Friday, June 09, 2006

Hidden Journey: A Spiritual Awakening. Andrew Harvey

Hidden Journey reminds me of the Joan Osborne song "If God Were One Of Us." It tells the story of Andrew Harvey's nine years of spiritual growth while a pupil of Mother Meera, an woman who claims to be an incarnation of God on Earth. He meets Meera at the Aurobindo ashram in Pondicherry at the end of 1978 when he is 27 and she is 18. She has been brought there by Mr. Reddy, an Indian who had been seeking the Mother Goddess his whole life and discovered Meera when she was an 11 year old servant in his in-laws' home.

The book is more about Harvey's mystical journey, but people interested in Mother Meera will also find the book useful. He describes her silent meetings with followers (darshan) where she first holds the devotee's head in her hands and then looks into their eyes, supposedly imparting her grace in this process. Also her early life in India and Thalheim Germany are presented, but in a very subjective way through the practice of Mr. Harvey.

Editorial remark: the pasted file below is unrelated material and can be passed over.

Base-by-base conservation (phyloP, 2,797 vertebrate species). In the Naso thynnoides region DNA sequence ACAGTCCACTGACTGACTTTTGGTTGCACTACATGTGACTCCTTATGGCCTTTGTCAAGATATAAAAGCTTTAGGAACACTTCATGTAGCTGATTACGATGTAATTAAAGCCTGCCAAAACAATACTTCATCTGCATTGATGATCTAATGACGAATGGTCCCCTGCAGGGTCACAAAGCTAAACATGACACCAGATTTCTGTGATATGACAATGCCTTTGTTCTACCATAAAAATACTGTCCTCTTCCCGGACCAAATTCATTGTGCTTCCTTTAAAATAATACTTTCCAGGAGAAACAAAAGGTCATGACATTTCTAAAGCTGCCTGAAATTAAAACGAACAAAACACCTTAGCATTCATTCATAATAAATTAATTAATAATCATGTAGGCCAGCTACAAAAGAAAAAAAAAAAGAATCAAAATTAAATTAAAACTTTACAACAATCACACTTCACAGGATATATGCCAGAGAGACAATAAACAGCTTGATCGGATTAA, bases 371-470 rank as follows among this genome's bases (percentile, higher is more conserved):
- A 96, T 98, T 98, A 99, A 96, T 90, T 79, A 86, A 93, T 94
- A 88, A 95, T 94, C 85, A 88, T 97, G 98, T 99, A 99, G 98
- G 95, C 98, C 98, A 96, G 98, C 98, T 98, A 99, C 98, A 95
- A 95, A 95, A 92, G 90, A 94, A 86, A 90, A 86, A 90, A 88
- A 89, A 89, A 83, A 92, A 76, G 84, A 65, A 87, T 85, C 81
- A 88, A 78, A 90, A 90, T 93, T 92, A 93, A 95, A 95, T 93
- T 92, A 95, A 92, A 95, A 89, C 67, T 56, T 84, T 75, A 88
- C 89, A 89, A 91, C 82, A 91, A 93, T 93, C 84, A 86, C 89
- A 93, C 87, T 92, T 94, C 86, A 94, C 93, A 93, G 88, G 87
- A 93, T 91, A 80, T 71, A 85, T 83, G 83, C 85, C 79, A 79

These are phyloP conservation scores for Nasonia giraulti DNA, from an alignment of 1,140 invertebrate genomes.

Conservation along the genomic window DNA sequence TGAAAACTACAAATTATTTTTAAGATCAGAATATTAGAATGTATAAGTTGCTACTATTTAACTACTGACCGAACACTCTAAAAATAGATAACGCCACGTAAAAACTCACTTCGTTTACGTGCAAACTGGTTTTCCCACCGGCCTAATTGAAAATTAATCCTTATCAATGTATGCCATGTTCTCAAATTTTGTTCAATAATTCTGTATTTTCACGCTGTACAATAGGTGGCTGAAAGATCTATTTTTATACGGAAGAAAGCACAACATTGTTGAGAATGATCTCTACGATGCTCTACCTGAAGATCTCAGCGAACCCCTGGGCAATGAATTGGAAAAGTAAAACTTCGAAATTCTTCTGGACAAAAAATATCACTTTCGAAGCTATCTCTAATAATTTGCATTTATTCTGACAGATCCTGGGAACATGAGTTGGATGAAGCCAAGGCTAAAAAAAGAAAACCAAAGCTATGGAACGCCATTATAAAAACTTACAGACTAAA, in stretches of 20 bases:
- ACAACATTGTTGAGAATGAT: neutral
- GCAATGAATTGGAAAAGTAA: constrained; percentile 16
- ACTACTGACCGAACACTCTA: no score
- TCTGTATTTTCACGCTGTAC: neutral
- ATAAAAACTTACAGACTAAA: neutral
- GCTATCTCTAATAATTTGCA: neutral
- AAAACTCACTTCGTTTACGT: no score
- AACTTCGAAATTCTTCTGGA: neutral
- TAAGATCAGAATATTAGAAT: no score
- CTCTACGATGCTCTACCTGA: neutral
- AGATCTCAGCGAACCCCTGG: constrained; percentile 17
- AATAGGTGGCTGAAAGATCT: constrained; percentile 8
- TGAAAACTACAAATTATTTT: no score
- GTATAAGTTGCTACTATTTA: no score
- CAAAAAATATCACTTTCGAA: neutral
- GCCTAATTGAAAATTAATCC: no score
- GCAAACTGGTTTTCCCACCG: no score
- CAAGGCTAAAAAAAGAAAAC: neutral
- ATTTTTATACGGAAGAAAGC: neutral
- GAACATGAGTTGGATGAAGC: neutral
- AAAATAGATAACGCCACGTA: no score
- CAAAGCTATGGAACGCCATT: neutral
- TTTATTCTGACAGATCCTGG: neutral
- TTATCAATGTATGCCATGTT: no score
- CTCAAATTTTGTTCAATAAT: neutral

Since Mother Meera is silent during her public appearances, much of what we learn of her is from question and answer periods that Harvey held with her in private. However, even these are presented basically as leading questions by Harvey to which Meera agrees. The other method that Harvey uses to reveal her thoughts is through Mother Meera's voice in Harvey's head. He presents Meera as being able to communicate with him telepathically and many discussions in the book, presented in italics, are of this nature.

Another large portion of the book is devoted to the mystical gifts of visions and dreams that Harvey gets from Meera during his spiritual progress. Many of them are of glowing radiances, golden glows, and other lights. While these and other unusual occurences present a very lively and dramatic view of the mystical path, I found them repetative and skipped over a lot of them.